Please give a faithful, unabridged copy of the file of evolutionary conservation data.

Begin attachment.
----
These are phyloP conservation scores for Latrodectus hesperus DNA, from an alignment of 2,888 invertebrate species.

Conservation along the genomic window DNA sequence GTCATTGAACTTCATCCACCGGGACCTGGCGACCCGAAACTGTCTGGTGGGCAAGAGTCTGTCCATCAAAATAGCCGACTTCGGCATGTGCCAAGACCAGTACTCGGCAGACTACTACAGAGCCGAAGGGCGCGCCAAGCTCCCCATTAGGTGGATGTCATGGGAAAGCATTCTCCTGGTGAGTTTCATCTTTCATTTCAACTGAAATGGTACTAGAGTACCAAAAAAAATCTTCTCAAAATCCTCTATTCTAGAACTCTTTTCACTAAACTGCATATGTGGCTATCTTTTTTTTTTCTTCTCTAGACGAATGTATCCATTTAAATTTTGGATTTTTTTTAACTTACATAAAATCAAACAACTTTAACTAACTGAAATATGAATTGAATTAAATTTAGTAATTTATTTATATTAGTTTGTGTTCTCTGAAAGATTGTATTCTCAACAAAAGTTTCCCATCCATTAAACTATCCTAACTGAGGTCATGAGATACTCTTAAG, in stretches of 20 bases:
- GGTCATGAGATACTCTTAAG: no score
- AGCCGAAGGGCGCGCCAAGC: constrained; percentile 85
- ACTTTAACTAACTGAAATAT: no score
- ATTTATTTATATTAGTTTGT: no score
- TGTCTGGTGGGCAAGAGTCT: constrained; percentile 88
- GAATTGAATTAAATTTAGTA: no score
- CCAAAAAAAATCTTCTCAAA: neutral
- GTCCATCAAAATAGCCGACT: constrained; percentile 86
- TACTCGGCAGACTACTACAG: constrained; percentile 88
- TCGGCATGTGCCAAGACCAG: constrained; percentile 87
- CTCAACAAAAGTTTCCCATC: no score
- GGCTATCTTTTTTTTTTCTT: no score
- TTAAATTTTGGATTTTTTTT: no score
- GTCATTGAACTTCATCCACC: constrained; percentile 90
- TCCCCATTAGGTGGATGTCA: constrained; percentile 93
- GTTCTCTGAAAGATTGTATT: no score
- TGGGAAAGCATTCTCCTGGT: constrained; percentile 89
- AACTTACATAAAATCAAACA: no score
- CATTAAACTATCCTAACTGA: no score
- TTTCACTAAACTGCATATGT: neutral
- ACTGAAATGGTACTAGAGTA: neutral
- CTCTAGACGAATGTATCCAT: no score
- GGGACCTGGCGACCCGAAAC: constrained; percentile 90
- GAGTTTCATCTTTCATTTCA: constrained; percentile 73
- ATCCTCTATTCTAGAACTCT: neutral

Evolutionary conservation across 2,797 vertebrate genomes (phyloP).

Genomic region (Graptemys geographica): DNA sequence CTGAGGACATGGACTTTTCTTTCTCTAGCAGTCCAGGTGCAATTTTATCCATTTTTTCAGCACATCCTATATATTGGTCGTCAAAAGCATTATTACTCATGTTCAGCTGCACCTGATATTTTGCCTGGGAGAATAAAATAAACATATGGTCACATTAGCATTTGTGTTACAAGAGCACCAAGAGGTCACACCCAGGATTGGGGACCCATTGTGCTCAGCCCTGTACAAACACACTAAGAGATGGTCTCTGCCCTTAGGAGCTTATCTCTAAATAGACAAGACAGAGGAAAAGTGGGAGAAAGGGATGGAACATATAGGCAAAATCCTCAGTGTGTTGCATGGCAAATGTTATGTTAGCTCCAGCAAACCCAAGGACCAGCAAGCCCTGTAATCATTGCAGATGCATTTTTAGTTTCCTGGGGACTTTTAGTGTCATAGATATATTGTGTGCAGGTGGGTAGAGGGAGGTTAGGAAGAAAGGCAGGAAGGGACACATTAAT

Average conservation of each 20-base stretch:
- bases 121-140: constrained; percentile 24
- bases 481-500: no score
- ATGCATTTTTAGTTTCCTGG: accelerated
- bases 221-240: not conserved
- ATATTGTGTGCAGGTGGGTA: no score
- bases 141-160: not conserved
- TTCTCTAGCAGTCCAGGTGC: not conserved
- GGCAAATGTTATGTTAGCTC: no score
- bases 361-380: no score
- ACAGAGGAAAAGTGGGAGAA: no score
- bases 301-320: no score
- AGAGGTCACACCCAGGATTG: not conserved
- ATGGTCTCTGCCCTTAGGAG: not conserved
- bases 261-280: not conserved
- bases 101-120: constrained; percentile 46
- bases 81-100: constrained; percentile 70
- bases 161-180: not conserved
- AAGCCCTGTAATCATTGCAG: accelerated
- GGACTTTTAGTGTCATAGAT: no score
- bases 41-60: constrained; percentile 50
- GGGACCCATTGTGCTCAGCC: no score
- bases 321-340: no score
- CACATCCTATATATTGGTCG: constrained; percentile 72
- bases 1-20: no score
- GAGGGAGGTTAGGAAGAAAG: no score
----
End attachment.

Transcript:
These are phyloP conservation scores for Latrodectus hesperus DNA, from an alignment of 2,888 invertebrate species.

Conservation along the genomic window DNA sequence GTCATTGAACTTCATCCACCGGGACCTGGCGACCCGAAACTGTCTGGTGGGCAAGAGTCTGTCCATCAAAATAGCCGACTTCGGCATGTGCCAAGACCAGTACTCGGCAGACTACTACAGAGCCGAAGGGCGCGCCAAGCTCCCCATTAGGTGGATGTCATGGGAAAGCATTCTCCTGGTGAGTTTCATCTTTCATTTCAACTGAAATGGTACTAGAGTACCAAAAAAAATCTTCTCAAAATCCTCTATTCTAGAACTCTTTTCACTAAACTGCATATGTGGCTATCTTTTTTTTTTCTTCTCTAGACGAATGTATCCATTTAAATTTTGGATTTTTTTTAACTTACATAAAATCAAACAACTTTAACTAACTGAAATATGAATTGAATTAAATTTAGTAATTTATTTATATTAGTTTGTGTTCTCTGAAAGATTGTATTCTCAACAAAAGTTTCCCATCCATTAAACTATCCTAACTGAGGTCATGAGATACTCTTAAG, in stretches of 20 bases:
- GGTCATGAGATACTCTTAAG: no score
- AGCCGAAGGGCGCGCCAAGC: constrained; percentile 85
- ACTTTAACTAACTGAAATAT: no score
- ATTTATTTATATTAGTTTGT: no score
- TGTCTGGTGGGCAAGAGTCT: constrained; percentile 88
- GAATTGAATTAAATTTAGTA: no score
- CCAAAAAAAATCTTCTCAAA: neutral
- GTCCATCAAAATAGCCGACT: constrained; percentile 86
- TACTCGGCAGACTACTACAG: constrained; percentile 88
- TCGGCATGTGCCAAGACCAG: constrained; percentile 87
- CTCAACAAAAGTTTCCCATC: no score
- GGCTATCTTTTTTTTTTCTT: no score
- TTAAATTTTGGATTTTTTTT: no score
- GTCATTGAACTTCATCCACC: constrained; percentile 90
- TCCCCATTAGGTGGATGTCA: constrained; percentile 93
- GTTCTCTGAAAGATTGTATT: no score
- TGGGAAAGCATTCTCCTGGT: constrained; percentile 89
- AACTTACATAAAATCAAACA: no score
- CATTAAACTATCCTAACTGA: no score
- TTTCACTAAACTGCATATGT: neutral
- ACTGAAATGGTACTAGAGTA: neutral
- CTCTAGACGAATGTATCCAT: no score
- GGGACCTGGCGACCCGAAAC: constrained; percentile 90
- GAGTTTCATCTTTCATTTCA: constrained; percentile 73
- ATCCTCTATTCTAGAACTCT: neutral

Evolutionary conservation across 2,797 vertebrate genomes (phyloP).

Genomic region (Graptemys geographica): DNA sequence CTGAGGACATGGACTTTTCTTTCTCTAGCAGTCCAGGTGCAATTTTATCCATTTTTTCAGCACATCCTATATATTGGTCGTCAAAAGCATTATTACTCATGTTCAGCTGCACCTGATATTTTGCCTGGGAGAATAAAATAAACATATGGTCACATTAGCATTTGTGTTACAAGAGCACCAAGAGGTCACACCCAGGATTGGGGACCCATTGTGCTCAGCCCTGTACAAACACACTAAGAGATGGTCTCTGCCCTTAGGAGCTTATCTCTAAATAGACAAGACAGAGGAAAAGTGGGAGAAAGGGATGGAACATATAGGCAAAATCCTCAGTGTGTTGCATGGCAAATGTTATGTTAGCTCCAGCAAACCCAAGGACCAGCAAGCCCTGTAATCATTGCAGATGCATTTTTAGTTTCCTGGGGACTTTTAGTGTCATAGATATATTGTGTGCAGGTGGGTAGAGGGAGGTTAGGAAGAAAGGCAGGAAGGGACACATTAAT

Average conservation of each 20-base stretch:
- bases 121-140: constrained; percentile 24
- bases 481-500: no score
- ATGCATTTTTAGTTTCCTGG: accelerated
- bases 221-240: not conserved
- ATATTGTGTGCAGGTGGGTA: no score
- bases 141-160: not conserved
- TTCTCTAGCAGTCCAGGTGC: not conserved
- GGCAAATGTTATGTTAGCTC: no score
- bases 361-380: no score
- ACAGAGGAAAAGTGGGAGAA: no score
- bases 301-320: no score
- AGAGGTCACACCCAGGATTG: not conserved
- ATGGTCTCTGCCCTTAGGAG: not conserved
- bases 261-280: not conserved
- bases 101-120: constrained; percentile 46
- bases 81-100: constrained; percentile 70
- bases 161-180: not conserved
- AAGCCCTGTAATCATTGCAG: accelerated
- GGACTTTTAGTGTCATAGAT: no score
- bases 41-60: constrained; percentile 50
- GGGACCCATTGTGCTCAGCC: no score
- bases 321-340: no score
- CACATCCTATATATTGGTCG: constrained; percentile 72
- bases 1-20: no score
- GAGGGAGGTTAGGAAGAAAG: no score